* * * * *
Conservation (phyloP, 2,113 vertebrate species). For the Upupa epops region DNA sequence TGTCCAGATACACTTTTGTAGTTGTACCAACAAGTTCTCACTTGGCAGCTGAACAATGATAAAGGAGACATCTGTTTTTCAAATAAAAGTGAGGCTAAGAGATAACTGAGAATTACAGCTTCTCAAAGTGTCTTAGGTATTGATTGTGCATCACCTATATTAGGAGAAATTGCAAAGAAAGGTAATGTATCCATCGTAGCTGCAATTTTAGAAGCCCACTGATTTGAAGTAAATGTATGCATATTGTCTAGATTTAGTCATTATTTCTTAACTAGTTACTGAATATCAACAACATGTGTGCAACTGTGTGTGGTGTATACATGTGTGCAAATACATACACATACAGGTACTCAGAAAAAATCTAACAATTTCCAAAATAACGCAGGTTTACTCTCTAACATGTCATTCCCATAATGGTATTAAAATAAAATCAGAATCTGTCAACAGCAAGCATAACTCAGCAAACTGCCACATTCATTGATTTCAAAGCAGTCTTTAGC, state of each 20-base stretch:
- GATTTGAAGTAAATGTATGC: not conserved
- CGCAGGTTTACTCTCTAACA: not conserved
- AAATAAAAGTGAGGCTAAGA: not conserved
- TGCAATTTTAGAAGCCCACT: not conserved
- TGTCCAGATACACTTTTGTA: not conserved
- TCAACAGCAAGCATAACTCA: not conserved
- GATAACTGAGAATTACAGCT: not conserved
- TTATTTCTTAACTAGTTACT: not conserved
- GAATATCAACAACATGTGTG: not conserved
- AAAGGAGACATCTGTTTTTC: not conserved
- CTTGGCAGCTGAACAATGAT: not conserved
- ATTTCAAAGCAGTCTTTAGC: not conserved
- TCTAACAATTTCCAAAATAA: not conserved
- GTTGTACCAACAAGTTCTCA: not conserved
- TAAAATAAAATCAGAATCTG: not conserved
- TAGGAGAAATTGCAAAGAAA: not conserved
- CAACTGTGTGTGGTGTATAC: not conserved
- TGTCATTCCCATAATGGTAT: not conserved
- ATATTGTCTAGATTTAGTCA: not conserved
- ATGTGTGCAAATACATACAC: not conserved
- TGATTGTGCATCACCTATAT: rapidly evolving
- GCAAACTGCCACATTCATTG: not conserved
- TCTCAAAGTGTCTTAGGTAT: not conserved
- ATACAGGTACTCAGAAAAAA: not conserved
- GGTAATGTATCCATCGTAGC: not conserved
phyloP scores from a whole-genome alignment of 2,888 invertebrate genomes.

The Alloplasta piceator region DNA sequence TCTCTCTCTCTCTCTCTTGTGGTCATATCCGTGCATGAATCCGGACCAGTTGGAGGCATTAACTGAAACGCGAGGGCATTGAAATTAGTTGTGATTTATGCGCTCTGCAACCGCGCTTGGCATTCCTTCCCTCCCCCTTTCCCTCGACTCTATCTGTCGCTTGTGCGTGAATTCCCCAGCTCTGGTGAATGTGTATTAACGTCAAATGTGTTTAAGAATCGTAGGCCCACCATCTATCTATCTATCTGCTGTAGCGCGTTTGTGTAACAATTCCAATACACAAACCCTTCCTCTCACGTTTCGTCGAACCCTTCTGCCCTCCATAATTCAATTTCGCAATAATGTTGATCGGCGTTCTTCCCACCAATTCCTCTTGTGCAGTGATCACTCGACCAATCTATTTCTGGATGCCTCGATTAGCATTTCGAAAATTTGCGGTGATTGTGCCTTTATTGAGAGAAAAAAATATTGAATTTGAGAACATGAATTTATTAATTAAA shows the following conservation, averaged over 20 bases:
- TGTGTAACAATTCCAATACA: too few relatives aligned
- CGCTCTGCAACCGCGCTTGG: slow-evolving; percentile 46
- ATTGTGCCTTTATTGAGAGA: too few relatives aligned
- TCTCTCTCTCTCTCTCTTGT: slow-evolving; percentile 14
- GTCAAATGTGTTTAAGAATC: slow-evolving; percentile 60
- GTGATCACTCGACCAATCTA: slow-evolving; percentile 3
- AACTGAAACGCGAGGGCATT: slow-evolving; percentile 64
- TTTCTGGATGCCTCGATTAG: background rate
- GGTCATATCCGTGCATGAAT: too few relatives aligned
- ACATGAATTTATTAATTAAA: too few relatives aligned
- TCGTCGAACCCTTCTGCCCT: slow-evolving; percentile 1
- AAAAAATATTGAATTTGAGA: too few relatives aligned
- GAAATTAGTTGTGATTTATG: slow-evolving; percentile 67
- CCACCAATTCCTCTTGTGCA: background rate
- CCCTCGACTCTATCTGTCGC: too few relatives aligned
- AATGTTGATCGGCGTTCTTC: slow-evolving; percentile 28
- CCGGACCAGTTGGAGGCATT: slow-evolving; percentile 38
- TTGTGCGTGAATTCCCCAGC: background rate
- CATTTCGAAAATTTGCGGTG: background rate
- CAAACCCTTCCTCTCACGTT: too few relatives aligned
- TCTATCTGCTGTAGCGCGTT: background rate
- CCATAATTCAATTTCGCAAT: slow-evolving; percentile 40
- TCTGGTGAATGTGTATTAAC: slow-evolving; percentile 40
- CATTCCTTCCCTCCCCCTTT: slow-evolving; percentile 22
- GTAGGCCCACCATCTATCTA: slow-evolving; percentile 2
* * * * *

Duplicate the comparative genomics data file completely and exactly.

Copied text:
Conservation (phyloP, 2,113 vertebrate species). For the Upupa epops region DNA sequence TGTCCAGATACACTTTTGTAGTTGTACCAACAAGTTCTCACTTGGCAGCTGAACAATGATAAAGGAGACATCTGTTTTTCAAATAAAAGTGAGGCTAAGAGATAACTGAGAATTACAGCTTCTCAAAGTGTCTTAGGTATTGATTGTGCATCACCTATATTAGGAGAAATTGCAAAGAAAGGTAATGTATCCATCGTAGCTGCAATTTTAGAAGCCCACTGATTTGAAGTAAATGTATGCATATTGTCTAGATTTAGTCATTATTTCTTAACTAGTTACTGAATATCAACAACATGTGTGCAACTGTGTGTGGTGTATACATGTGTGCAAATACATACACATACAGGTACTCAGAAAAAATCTAACAATTTCCAAAATAACGCAGGTTTACTCTCTAACATGTCATTCCCATAATGGTATTAAAATAAAATCAGAATCTGTCAACAGCAAGCATAACTCAGCAAACTGCCACATTCATTGATTTCAAAGCAGTCTTTAGC, state of each 20-base stretch:
- GATTTGAAGTAAATGTATGC: not conserved
- CGCAGGTTTACTCTCTAACA: not conserved
- AAATAAAAGTGAGGCTAAGA: not conserved
- TGCAATTTTAGAAGCCCACT: not conserved
- TGTCCAGATACACTTTTGTA: not conserved
- TCAACAGCAAGCATAACTCA: not conserved
- GATAACTGAGAATTACAGCT: not conserved
- TTATTTCTTAACTAGTTACT: not conserved
- GAATATCAACAACATGTGTG: not conserved
- AAAGGAGACATCTGTTTTTC: not conserved
- CTTGGCAGCTGAACAATGAT: not conserved
- ATTTCAAAGCAGTCTTTAGC: not conserved
- TCTAACAATTTCCAAAATAA: not conserved
- GTTGTACCAACAAGTTCTCA: not conserved
- TAAAATAAAATCAGAATCTG: not conserved
- TAGGAGAAATTGCAAAGAAA: not conserved
- CAACTGTGTGTGGTGTATAC: not conserved
- TGTCATTCCCATAATGGTAT: not conserved
- ATATTGTCTAGATTTAGTCA: not conserved
- ATGTGTGCAAATACATACAC: not conserved
- TGATTGTGCATCACCTATAT: rapidly evolving
- GCAAACTGCCACATTCATTG: not conserved
- TCTCAAAGTGTCTTAGGTAT: not conserved
- ATACAGGTACTCAGAAAAAA: not conserved
- GGTAATGTATCCATCGTAGC: not conserved
phyloP scores from a whole-genome alignment of 2,888 invertebrate genomes.

The Alloplasta piceator region DNA sequence TCTCTCTCTCTCTCTCTTGTGGTCATATCCGTGCATGAATCCGGACCAGTTGGAGGCATTAACTGAAACGCGAGGGCATTGAAATTAGTTGTGATTTATGCGCTCTGCAACCGCGCTTGGCATTCCTTCCCTCCCCCTTTCCCTCGACTCTATCTGTCGCTTGTGCGTGAATTCCCCAGCTCTGGTGAATGTGTATTAACGTCAAATGTGTTTAAGAATCGTAGGCCCACCATCTATCTATCTATCTGCTGTAGCGCGTTTGTGTAACAATTCCAATACACAAACCCTTCCTCTCACGTTTCGTCGAACCCTTCTGCCCTCCATAATTCAATTTCGCAATAATGTTGATCGGCGTTCTTCCCACCAATTCCTCTTGTGCAGTGATCACTCGACCAATCTATTTCTGGATGCCTCGATTAGCATTTCGAAAATTTGCGGTGATTGTGCCTTTATTGAGAGAAAAAAATATTGAATTTGAGAACATGAATTTATTAATTAAA shows the following conservation, averaged over 20 bases:
- TGTGTAACAATTCCAATACA: too few relatives aligned
- CGCTCTGCAACCGCGCTTGG: slow-evolving; percentile 46
- ATTGTGCCTTTATTGAGAGA: too few relatives aligned
- TCTCTCTCTCTCTCTCTTGT: slow-evolving; percentile 14
- GTCAAATGTGTTTAAGAATC: slow-evolving; percentile 60
- GTGATCACTCGACCAATCTA: slow-evolving; percentile 3
- AACTGAAACGCGAGGGCATT: slow-evolving; percentile 64
- TTTCTGGATGCCTCGATTAG: background rate
- GGTCATATCCGTGCATGAAT: too few relatives aligned
- ACATGAATTTATTAATTAAA: too few relatives aligned
- TCGTCGAACCCTTCTGCCCT: slow-evolving; percentile 1
- AAAAAATATTGAATTTGAGA: too few relatives aligned
- GAAATTAGTTGTGATTTATG: slow-evolving; percentile 67
- CCACCAATTCCTCTTGTGCA: background rate
- CCCTCGACTCTATCTGTCGC: too few relatives aligned
- AATGTTGATCGGCGTTCTTC: slow-evolving; percentile 28
- CCGGACCAGTTGGAGGCATT: slow-evolving; percentile 38
- TTGTGCGTGAATTCCCCAGC: background rate
- CATTTCGAAAATTTGCGGTG: background rate
- CAAACCCTTCCTCTCACGTT: too few relatives aligned
- TCTATCTGCTGTAGCGCGTT: background rate
- CCATAATTCAATTTCGCAAT: slow-evolving; percentile 40
- TCTGGTGAATGTGTATTAAC: slow-evolving; percentile 40
- CATTCCTTCCCTCCCCCTTT: slow-evolving; percentile 22
- GTAGGCCCACCATCTATCTA: slow-evolving; percentile 2